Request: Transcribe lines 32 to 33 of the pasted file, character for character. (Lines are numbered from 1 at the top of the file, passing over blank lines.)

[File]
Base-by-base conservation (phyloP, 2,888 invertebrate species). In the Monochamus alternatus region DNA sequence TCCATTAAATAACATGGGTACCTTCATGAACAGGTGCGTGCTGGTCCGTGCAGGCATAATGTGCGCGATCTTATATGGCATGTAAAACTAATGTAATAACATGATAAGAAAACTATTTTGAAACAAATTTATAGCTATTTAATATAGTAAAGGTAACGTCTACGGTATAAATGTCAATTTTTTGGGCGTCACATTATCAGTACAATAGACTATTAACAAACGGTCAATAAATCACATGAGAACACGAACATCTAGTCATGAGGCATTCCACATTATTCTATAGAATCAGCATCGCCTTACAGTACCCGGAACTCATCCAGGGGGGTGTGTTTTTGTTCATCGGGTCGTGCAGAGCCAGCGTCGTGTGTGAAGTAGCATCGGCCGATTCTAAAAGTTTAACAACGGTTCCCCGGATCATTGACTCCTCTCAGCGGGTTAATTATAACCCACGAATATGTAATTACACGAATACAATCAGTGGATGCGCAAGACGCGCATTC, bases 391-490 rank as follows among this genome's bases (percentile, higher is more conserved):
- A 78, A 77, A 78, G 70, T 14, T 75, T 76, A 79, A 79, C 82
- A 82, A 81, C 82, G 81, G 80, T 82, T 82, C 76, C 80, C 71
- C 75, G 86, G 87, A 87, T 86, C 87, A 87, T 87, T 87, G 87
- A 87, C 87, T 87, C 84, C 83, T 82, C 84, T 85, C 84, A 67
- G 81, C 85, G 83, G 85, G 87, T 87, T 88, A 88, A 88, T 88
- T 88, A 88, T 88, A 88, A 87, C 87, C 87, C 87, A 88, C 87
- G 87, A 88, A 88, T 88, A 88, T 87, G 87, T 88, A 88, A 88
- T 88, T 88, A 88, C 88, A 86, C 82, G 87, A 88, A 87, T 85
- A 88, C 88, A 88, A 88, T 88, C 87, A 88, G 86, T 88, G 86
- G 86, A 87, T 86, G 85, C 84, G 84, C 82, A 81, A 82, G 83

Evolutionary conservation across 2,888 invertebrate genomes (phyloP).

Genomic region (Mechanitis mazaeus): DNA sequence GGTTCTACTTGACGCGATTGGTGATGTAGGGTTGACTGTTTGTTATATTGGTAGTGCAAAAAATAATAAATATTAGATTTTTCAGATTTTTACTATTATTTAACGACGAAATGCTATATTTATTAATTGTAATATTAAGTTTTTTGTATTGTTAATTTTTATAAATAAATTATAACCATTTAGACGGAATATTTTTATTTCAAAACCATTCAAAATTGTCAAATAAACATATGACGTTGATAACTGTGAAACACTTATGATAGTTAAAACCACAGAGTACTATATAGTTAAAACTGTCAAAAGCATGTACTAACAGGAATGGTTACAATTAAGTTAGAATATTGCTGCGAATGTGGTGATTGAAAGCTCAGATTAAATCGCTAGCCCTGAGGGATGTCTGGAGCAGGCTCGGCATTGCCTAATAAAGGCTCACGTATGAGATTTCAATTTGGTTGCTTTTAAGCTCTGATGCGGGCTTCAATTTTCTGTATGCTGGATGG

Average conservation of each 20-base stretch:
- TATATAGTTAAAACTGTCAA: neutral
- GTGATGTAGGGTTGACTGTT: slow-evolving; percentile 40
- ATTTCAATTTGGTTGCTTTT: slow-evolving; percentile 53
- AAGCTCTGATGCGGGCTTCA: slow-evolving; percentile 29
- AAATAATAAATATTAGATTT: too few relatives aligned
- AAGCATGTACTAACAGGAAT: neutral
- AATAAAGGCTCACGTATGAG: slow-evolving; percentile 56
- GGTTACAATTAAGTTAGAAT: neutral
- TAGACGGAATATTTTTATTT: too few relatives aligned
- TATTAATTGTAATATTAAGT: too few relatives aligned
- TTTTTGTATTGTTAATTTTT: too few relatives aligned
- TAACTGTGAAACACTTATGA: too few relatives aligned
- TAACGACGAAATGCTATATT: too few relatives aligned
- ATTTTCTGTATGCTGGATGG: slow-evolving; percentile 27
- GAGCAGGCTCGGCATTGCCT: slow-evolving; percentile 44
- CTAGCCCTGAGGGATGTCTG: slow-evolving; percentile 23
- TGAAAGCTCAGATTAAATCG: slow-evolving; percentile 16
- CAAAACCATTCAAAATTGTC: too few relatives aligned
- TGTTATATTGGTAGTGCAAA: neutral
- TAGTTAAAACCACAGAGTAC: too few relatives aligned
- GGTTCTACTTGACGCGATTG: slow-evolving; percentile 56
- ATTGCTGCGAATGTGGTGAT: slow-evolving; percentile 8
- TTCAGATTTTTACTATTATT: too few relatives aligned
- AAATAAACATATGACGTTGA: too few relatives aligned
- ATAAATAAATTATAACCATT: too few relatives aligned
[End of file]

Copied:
- CAAAACCATTCAAAATTGTC: too few relatives aligned
- TGTTATATTGGTAGTGCAAA: neutral